Dollar Daze

Metro Spirit | July 5, 2007
It’s never too late to start living, and you’re never too old to start loving, those chatty, catty women of Cayboo Creek discover in “Dollar Daze,” the newest novel by Augusta author Karin Gillespie.

Gillespie spins her hometown charm into colloquial comedy with this third in her series about very different women in the fictional town of Cayboo Creek, S.C. — which is supposed to lie between Augusta and Aiken.

Through dialogue packed with Southernisms and stories rife with rituals that remain in all rural American areas, Gillespie weaves the tapestry of a town full of endearing, quirky characters.

Fans of the first novels will see their favorite friends again, reunited at a dance that sparks some outrageous behavior from Attalee Gaines, an 80-year-old matron who finds herself infatuated with a younger man. Mavis Loomis, Birdie Purdy and Gracie Tobias, widows in their mid-sixties, certain that their dating days are over, watch her with a mixture of horror, jealousy and fear.

“Then they decide, ‘hmm, maybe not,’ and go on a little bit of a quest — a little bit of a manhunt,” Gillespie said.

The first two books focused on the younger women in the group, like Elizabeth, who faces her own life changes in this novel. But the older ladies, previously relegated to the background, are the focus of this novel.

“They were telling me, ‘It’s time for our stories,’” she said, sounding dangerously like she hears voices. “When you write a series you get to know the characters so well that they kind of live inside your head.”

Part of that may be because Gillespie has a close relationship with her mother — and as all Southern girls know, you can never really purge mom’s voice from your mind. Without ratting her out, Gillespie implies that her sexagenarian mother still lives life to the fullest.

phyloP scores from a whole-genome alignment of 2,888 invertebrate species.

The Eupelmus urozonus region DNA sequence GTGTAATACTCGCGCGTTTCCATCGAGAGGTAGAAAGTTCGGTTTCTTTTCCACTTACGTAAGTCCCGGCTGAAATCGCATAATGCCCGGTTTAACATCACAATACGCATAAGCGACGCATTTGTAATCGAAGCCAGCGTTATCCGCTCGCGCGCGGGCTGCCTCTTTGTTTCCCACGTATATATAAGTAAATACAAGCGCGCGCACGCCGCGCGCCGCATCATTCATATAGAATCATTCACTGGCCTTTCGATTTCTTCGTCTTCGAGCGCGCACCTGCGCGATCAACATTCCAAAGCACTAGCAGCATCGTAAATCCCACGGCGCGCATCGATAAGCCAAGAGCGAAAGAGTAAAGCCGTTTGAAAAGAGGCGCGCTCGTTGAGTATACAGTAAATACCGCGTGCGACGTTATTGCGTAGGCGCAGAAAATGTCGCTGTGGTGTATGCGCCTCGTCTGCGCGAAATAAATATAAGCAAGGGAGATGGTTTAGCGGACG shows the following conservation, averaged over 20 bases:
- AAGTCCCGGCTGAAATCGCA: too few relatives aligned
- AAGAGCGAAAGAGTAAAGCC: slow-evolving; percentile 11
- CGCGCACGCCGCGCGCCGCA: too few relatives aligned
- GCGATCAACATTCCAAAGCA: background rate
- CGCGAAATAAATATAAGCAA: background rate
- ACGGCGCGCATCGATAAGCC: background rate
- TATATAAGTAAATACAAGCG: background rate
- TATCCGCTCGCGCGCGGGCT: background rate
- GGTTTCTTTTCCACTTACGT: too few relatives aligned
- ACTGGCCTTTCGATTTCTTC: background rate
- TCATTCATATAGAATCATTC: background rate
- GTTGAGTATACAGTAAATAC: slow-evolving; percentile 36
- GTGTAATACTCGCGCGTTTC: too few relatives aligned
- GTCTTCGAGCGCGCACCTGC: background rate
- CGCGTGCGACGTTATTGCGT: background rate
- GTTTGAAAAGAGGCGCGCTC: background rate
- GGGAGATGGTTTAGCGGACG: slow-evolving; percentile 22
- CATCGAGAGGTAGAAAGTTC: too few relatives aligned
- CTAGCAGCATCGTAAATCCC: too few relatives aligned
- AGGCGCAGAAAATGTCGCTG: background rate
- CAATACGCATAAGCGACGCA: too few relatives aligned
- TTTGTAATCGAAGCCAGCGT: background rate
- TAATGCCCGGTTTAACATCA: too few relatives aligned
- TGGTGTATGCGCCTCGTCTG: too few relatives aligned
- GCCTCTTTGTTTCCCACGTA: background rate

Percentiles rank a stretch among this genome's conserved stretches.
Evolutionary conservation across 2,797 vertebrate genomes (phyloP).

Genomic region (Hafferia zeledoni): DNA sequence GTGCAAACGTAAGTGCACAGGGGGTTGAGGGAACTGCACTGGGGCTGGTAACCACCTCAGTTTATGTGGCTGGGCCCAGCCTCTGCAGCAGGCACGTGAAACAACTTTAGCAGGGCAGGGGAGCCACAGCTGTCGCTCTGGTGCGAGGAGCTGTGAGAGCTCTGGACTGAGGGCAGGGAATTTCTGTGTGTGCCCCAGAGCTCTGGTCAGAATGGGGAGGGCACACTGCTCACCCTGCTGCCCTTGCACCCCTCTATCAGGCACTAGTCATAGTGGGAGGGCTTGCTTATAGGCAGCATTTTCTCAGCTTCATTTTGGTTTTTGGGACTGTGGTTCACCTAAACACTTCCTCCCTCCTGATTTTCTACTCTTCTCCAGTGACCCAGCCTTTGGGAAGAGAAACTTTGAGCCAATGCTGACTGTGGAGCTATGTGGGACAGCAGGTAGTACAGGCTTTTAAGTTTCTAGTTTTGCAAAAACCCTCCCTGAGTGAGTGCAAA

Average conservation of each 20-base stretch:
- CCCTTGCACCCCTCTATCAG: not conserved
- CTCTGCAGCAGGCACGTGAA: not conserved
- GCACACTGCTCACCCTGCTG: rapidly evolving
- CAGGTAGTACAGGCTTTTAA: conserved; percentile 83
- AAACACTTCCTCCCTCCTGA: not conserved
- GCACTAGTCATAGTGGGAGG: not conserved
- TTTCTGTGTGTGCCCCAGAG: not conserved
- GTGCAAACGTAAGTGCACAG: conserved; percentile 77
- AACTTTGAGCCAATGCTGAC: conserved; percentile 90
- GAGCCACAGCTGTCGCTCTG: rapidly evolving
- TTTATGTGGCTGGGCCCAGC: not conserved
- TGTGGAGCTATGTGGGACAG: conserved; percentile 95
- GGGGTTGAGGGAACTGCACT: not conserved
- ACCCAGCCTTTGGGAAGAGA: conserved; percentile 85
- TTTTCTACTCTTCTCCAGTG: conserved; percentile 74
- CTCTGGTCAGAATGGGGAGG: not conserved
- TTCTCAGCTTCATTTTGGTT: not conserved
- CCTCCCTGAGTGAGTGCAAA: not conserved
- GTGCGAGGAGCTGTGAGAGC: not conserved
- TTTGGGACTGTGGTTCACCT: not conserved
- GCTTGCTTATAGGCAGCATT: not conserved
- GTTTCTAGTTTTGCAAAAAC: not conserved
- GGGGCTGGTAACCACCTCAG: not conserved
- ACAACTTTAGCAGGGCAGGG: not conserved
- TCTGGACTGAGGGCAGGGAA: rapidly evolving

Unfortunately, as in life, the number of available older men in Cayboo Creek is “as picked over as a garage sale at noontime,” according to Gillespie. So the landscape for love looks desolate until a high school heartthrob returns to town. Two of the ladies begin preening for his attention while one of them takes up with a rugged local doctor — a “duct” doctor, that is. Suddenly, everyone seems to be catching Cupid’s arrows despite their advanced ages.

“Last month, Good Housekeeping claimed that sixty is the new forty,” says Mavis, in the novel, and soon the ladies begin to act like it, reentering the realm of romance and setting tongues wagging in their small town.

Readers might recognize that town and more, in bits and pieces. Sprinkled throughout the novel are landmarks and descriptions that glorify Gillespie’s adopted home town of Augusta. Hey, they say to write what you know.

“There’s lots of local Augusta landmarks in it, like First Friday is in it, Washington Road is in it,” she said. “There’s lots of disguised places too, for instance, there’s a Savoy Center, which is an affluent shopping center, and you sort of have to guess.”

The novels are partially set in Augusta, and readers might wonder on whom the characters are based. Gillespie’s not telling. But look around you, and you’ll be sure to find a Gracie, a denizen of a certain well-heeled area overlooking the hamlet. You might see yourself in Elizabeth, a new mom who looks around for day-care centers and finds what she thinks are torture chambers.

That might not be the way Gillespie designed it, but then that’s just how she works.

“I’m not the kind of writer who plans everything out. A lot of people outline meticulously. I just sit down and start writing and then whatever happens ends up surprising me a lot,” Gillespie said.

Gillespie enjoys riding along on her characters’ adventures, discovering what’s going to happen as she goes. To do otherwise would be like stealing an early peek at her Christmas presents.

“To me writing a book is fun, to discover what’s going to happen,” she said.

Gillespie, a former freelance writer and area journalist, now makes her living writing full-time. She counts herself lucky but challenged in new ways.

“When you’re a fiction writer you never know when your next contract is coming up. So far so good for me because I keep getting contracts, but it’s frightening,” she said.

Besides her own novels, she worked with writer Jill Conner Browne on her first novel. The chronicler of the real-life “Sweet Potato Queens” and their lives and loves recently co-wrote “The Sweet Potato Queens’ First Big-Ass Novel.”

Gillespie has also optioned the rights of her first book, “Bet Your Bottom Dollar,” to actor James Woods.
Contact for Reprint Rights
  • Address: 3124 B Washington Road, Augusta, GA 30907
  • Phone: (706) 496-2535